Work in Japan Advice Board
Perhaps most of those reading this blog have arrived in Japan for study or work, or plan to do so at some point in the future.
Japanese people can be rather troublesome due to their conflicting way of thinking, one side being “I want to get on well with foreigners!”, while the other side says “I’m too shy”, or having too much pride by thinking “Isn’t Japanese culture fantastic?” and as a result constantly promoting it.
However, it often appears to us that foreigners have a strange way of speaking Japanese.
When meeting a colleague in the same Japanese company for the first time, the conversation may go something like this:
When hearing “宜しく！” a Japanese person might smile and think “That should definitely be 宜しくお願いします”.
In addition, a Japanese person may say “ごめん、ごめん！” when apologizing for a mistake to a friend, however hearing a foreigner say “ごめん、ごめん！” at work may be quite funny to the same Japanese person, as they expect to hear “ごめんなさい” or “申し訳ございません”.
Maybe the Japanese notions of 内（うち）and 外（そと）have a lot to do with this.
内 is literally “inside” in English, but the meaning also extends to include people considered to be within your inner circle in Japanese, such as family and friends. 外 literally means “outside” in English, meaning people outside your inner circle, including strangers.
The Japanese have a strong feeling to accommodate others (おもてなし) and are very open to foreigners. So in trying to communicate with foreigners, Japanese can often break away from the polite expressions they should perhaps use, instead opting for more casual Japanese.
However, since “おもてなし” stems from making a customer feel comfortable, it should be noted that it still takes time for anyone to be considered part of the inner circle. This means that responding in too friendly a way to Japanese people, despite their friendly way of speaking, can violate the principle of being polite in Japanese.
Don’t you think this is pretty selfish?
This is only temporary until someone enters the inner circle. Once entering the inner circle, a person is considered extremely important. The first stage should not be misinterpreted to mean that Japanese are unable to form strong relationships with foreigners; it just means we aren’t so great at it.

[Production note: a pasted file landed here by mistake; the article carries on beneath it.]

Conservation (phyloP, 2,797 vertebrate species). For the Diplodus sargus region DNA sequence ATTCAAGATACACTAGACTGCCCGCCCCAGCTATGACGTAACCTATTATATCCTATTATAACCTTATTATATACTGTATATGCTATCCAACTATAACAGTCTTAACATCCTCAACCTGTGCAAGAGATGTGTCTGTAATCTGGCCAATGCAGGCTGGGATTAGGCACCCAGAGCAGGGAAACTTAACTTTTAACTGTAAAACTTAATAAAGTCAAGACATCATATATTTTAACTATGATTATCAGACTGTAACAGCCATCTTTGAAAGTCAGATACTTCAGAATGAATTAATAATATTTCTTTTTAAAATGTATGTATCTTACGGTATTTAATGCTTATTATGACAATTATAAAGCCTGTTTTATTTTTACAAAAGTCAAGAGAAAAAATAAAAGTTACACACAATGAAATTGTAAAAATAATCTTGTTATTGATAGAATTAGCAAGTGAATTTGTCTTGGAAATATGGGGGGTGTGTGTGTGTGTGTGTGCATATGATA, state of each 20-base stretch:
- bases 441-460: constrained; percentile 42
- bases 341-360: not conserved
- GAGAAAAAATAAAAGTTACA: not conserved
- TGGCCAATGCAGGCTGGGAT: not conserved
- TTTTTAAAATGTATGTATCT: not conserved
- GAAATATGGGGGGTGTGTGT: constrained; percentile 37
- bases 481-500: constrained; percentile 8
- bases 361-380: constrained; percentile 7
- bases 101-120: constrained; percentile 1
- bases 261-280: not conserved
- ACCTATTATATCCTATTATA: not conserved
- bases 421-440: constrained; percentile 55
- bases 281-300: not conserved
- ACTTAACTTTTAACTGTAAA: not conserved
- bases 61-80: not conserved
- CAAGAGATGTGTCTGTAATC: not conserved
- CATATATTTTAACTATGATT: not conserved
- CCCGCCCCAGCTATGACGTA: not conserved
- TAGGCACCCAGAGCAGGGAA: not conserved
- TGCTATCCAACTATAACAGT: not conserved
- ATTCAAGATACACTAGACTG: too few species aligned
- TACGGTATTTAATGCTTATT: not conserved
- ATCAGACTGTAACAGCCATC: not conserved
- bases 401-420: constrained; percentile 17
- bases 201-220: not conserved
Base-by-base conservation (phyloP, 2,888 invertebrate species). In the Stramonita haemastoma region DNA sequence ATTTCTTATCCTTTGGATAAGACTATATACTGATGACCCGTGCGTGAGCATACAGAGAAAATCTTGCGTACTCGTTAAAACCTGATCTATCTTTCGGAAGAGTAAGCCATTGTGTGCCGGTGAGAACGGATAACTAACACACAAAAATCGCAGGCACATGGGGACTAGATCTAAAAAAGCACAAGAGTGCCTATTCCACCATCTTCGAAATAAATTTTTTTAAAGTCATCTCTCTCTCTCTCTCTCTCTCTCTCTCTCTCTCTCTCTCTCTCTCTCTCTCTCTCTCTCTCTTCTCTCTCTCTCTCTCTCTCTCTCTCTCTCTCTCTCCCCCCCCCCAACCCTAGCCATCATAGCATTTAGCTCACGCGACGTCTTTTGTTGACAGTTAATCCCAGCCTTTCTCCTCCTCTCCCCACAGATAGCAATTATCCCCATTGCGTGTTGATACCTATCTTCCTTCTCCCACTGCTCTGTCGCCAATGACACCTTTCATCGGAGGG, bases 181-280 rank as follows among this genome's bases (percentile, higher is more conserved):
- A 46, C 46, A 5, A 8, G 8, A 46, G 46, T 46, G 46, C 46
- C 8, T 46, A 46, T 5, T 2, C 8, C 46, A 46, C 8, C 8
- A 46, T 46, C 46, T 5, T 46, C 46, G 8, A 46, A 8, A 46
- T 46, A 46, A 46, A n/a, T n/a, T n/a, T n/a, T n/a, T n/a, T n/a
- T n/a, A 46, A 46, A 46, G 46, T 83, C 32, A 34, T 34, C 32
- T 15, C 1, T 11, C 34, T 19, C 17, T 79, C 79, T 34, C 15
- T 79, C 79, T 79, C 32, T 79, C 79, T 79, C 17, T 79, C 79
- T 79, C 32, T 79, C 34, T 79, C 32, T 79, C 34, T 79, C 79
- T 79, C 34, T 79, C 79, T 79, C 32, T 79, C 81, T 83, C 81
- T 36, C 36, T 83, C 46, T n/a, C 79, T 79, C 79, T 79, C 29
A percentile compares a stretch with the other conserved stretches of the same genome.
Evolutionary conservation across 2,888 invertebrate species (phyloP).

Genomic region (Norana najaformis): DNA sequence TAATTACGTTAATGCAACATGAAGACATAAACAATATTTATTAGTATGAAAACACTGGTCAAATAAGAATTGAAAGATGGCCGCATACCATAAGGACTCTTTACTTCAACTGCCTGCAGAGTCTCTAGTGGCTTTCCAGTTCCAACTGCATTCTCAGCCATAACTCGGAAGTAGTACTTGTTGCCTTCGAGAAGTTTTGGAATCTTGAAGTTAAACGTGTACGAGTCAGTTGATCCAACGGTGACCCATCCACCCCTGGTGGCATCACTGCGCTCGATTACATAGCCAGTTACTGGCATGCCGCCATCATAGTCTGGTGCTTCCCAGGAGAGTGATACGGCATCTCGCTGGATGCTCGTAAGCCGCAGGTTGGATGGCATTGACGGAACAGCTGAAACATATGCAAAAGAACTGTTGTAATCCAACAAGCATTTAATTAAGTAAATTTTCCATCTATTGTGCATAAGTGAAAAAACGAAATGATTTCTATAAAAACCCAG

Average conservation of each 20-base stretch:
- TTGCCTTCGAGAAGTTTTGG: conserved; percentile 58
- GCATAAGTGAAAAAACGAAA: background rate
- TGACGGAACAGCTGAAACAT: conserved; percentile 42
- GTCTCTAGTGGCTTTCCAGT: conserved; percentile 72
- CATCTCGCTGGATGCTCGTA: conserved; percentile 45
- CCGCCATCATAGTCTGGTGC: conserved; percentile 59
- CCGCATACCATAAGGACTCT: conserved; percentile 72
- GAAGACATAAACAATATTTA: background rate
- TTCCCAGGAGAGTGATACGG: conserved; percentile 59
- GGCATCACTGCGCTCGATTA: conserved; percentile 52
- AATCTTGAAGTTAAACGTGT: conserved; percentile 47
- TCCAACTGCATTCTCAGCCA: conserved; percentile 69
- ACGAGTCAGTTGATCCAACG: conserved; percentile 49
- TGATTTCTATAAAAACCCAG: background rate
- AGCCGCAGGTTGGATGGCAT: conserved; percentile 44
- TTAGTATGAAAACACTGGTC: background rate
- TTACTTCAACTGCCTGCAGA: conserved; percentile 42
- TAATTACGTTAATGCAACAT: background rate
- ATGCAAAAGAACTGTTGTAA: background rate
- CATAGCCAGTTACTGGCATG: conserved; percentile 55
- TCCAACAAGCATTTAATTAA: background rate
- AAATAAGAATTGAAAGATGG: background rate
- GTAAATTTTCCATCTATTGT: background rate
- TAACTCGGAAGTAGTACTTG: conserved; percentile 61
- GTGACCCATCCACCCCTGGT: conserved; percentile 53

So, we teach Japanese learners at our language institution that the best way to capture the heart of a “selfish” Japanese person is to use polite Japanese.
You don’t have to give a faultless self-introduction, we are far more likely to let you in if you stuttered but attempted to give a polite self-introduction. Introducing yourself in casual Japanese to those who respect proper politeness will only have a limited effect.
It may be tough, but try to use only polite Japanese to see if Japanese people react in a more positive way to you. You might be surprised by the results.
※The text above is representative of the opinions of the author and staff members Human Academy Japanese language school. There may be cases where the above may not hold true.
Human Academy Japanese Language School - Chief Manager
After graduating, Mr.Tanaka taught Japanese in a number of countries in the ASEAN region including Malaysia and Brunei.
He then taught at a Japanese school for foreign students in Japan for 10 years before making a transition to school management.
As the role of Japanese language teaching changes, Mr.Tanaka focuses on Japanese teaching methods that fit the needs of students today.